This indicated that the most influential public opinion in the US — for better or worse — would be more attuned to Al Jazeera America if it were available via television. Only then could it be seen as among CNN, MSNBC and Fox News. And Qatar is in the media game to boost its visibility and influence.
The long-time CNN Anchor Ali Velshi, one of Al Jazeera America’s first famous hires, admitted that Al Jazeera America would have to do what it had to in order “to survive” on cable and satellite channel lineups. This meant it would necessarily have to “cater” to Americans’ preferences. Over time, this meant becoming more like an “old CNN,” in Velshi’s words, slower and more in-depth, and less like the Al Jazeera that many in the US tuned into for bold international coverage as well as dissenting views towards US foreign policy.
In one of the more interesting lawsuits against Al Jazeera America, Gore and Hyatt, who had sold Al Jazeera their failing channel Current TV in 2013, made one very prescient point. They believed that “Al Jazeera’s presence in the United States would likely result in more influence by the United States on Al Jazeera as opposed to more influence by Al Jazeera on American viewers.” Gore and Hyatt knew how much pressure came with cable and satellite distribution. Contracts with these powerful companies entail stipulations on types of content. DirecTV’s made Current TV’s carriage conditional on the inclusion of light-fare, including a show called “Current Hottie.”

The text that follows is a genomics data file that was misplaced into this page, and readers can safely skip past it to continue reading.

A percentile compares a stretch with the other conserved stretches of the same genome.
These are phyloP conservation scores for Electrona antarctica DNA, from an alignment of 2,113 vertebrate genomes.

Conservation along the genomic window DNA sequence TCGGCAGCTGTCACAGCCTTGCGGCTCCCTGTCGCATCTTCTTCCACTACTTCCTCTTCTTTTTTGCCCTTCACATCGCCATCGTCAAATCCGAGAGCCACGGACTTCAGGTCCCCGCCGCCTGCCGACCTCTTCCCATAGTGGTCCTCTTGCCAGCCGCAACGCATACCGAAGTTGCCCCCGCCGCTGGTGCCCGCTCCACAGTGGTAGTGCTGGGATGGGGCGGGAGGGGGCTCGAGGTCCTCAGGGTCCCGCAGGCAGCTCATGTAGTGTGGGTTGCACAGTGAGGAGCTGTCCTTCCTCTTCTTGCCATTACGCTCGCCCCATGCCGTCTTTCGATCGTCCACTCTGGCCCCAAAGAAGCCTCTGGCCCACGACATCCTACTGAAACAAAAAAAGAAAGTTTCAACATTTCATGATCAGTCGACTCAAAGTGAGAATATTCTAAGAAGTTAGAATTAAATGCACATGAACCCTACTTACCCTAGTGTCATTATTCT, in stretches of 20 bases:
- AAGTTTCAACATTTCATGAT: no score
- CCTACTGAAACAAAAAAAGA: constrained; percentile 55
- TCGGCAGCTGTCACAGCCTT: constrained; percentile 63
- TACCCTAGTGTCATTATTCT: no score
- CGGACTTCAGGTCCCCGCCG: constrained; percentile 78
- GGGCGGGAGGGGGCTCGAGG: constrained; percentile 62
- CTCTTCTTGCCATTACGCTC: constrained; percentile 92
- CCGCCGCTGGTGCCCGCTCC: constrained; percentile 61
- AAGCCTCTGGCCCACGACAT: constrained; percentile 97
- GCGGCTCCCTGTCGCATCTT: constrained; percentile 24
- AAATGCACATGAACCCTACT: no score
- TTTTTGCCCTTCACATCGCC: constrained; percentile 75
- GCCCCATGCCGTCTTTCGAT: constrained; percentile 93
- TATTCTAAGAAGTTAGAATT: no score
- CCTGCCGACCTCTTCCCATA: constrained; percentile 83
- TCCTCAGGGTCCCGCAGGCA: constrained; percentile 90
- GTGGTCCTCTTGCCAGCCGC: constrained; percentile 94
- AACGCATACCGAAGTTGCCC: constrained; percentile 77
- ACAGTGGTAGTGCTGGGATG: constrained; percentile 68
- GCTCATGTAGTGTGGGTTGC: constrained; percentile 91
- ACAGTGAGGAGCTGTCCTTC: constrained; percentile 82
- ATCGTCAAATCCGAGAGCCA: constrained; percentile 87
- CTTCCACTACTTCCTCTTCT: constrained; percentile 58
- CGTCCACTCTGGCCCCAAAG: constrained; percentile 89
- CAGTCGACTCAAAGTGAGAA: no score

The high stakes path of cable and satellite television distribution made Al Jazeera America mold itself to be like US cable TV news. And rather than following Fox News and MSNBC by featuring partisan opinion or emulating CNN’s sensationalism and celebrity-driven news, Al Jazeera America tried to go back in time to when a hard news model was successful.
Where Al Jazeera America actually belonged was online, where media diversity and pluralism flourish. The primary negatives of Internet distribution, less revenues and niche as opposed to mass audiences, would have been not been problems for the network — especially compared with the still-born demise of Al Jazeera America.
William Lafi Youmans is an assistant professor at the School of Media and Public Affairs at George Washington University. He is working on a book about Al Jazeera in the United States. He is on twitter: @wyoumans.